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PostDrone Strikes, Artificial Intelligence, and the Legacy of Al-Khwarizmi (Mendo Henriques, Portugal, 02/13/20 5:42 am)
Thank you, JE, for being the WAIS guardian.
I recently delivered a lecture about "Conflicts in the Era of Artificial Intelligence" at Lisbon Nova university with a kind of subtitle, the "Algorithm against Al Kwarismi."
On January 3rd in Baghdad, the Iranian general Soleimani was killed by a missile fired from an American drone, controlled from the US Ramstein airbase in Germany.
It strikes me how the most important figure in 21st-century artificial intelligence comes from a native of Khorasan, Iran, who lived in 9th-century Baghdad.
The drone strike that killed Soleimani was an act of war, which crosses several borders and was justified as a preventive action.
On the other side, in the past two years, we followed the Cambridge Analytica case, which used massive databases to manipulate social networks and personal messages in the 2016 US elections.
In both examples, different infosphere capacities were mobilized: GPS systems, remote control, big data, artificial intelligence, "fake news," and personal messages.
However, the first example is a well-studied form of conflict: attacking the enemy. The second shows how we can make the enemy attack itself.
For my lecture, I relied heavily on a recently RAND study, Michael J. Mazarr, Ryan Michael Bauer, Abigail Casey, Sarah Anita Heintz, Luke J. Matthews (2019): Social Manipulation in a Changing Information Environment, RAND, Santa Monica, California.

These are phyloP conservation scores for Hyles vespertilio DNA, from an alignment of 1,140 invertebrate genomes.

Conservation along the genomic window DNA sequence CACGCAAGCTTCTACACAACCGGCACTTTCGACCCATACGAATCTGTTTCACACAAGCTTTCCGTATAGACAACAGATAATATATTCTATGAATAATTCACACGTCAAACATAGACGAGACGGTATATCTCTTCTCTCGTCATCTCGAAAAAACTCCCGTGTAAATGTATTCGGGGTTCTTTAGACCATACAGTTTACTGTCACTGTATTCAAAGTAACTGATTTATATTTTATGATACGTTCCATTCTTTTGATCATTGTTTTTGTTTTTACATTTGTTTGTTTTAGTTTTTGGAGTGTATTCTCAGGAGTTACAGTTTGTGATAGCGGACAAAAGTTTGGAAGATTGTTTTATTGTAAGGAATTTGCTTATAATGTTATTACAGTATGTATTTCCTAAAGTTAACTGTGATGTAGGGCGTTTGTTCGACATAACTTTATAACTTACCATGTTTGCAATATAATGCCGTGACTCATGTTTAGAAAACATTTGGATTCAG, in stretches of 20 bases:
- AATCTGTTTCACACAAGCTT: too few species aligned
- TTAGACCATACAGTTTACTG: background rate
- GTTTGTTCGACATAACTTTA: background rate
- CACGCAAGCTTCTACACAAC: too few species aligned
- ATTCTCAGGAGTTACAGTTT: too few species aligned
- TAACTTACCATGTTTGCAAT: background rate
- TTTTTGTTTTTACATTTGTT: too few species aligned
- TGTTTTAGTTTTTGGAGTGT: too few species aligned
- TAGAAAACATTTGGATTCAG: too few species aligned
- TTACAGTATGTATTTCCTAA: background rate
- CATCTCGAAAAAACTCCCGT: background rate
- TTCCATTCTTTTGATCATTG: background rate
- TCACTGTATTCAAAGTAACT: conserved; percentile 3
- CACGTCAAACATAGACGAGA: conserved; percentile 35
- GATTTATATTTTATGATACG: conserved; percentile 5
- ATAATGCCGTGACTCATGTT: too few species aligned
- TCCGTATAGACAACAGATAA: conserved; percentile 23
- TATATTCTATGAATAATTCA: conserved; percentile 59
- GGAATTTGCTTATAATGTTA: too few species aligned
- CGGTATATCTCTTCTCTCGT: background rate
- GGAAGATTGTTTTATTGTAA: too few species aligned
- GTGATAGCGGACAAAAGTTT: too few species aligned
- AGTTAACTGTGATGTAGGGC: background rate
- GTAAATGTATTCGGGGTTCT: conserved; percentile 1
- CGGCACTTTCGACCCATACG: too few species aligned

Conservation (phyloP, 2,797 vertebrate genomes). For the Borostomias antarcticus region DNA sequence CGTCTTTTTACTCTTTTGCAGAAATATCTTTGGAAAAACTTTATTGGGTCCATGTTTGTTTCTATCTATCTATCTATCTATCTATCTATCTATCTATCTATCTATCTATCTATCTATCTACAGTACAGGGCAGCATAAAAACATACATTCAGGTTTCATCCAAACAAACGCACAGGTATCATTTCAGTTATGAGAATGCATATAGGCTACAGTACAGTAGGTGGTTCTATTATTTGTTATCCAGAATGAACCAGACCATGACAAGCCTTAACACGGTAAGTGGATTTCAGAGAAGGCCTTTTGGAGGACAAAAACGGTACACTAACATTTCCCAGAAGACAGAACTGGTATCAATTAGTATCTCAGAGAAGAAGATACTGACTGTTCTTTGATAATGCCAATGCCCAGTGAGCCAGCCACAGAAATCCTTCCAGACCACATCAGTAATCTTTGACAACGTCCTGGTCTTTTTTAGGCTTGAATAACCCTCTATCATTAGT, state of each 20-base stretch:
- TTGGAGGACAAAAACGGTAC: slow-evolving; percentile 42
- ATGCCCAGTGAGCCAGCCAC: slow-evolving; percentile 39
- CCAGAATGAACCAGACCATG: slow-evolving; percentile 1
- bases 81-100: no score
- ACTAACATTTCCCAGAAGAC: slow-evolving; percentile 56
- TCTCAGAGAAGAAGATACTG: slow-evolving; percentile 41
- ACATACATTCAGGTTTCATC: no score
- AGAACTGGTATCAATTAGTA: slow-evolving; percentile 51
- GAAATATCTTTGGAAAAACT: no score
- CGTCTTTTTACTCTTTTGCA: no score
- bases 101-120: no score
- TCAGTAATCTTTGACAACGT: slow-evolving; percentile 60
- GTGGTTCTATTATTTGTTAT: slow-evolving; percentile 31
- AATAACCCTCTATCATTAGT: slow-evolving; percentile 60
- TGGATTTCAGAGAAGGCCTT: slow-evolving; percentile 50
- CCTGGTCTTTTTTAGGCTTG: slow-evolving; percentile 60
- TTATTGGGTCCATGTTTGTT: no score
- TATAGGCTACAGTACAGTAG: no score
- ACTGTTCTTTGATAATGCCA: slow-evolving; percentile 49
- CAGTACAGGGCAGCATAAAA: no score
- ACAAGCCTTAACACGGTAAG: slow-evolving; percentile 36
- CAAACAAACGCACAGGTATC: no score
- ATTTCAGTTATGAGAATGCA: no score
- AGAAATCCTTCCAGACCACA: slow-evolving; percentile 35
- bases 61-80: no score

I wonder what reception the study got in the US.
I found it useful for connecting conflict with artificial intelligence, the Internet of things (and of everything), databases, algorithmic decision-making processes, social networks, photoshop, "videoshop" and "audioshop," augmented reality and so on.
To sum up: a new form of cybernetic conflict (or some other more pleasant designation) is to make the enemy attack itself.
Digital weapons are aimed to the social contract: they dilute the links between individual will and general will; they tribalize us.
JE comments: My thanks to Mendo Henriques for the melhores cumprimentos! Al-Khwarizmi (Kwarismi) gave us both the term algebra (from one of his books) and algorithm, which is a Latinization of his name. There is some (a great deal?) of irony that a medieval Persian set into motion the mathematical operations that led to the death of a 21st-century Iranian general. From drone strikes to election meddling; Mendo has perhaps identified the great tactical shift of cyberwarfare in all its forms: use the tools of the enemy to turn the enemy on itself. Isn't this what the Russians did in 2016?
Mendo, is your presentation available on-line?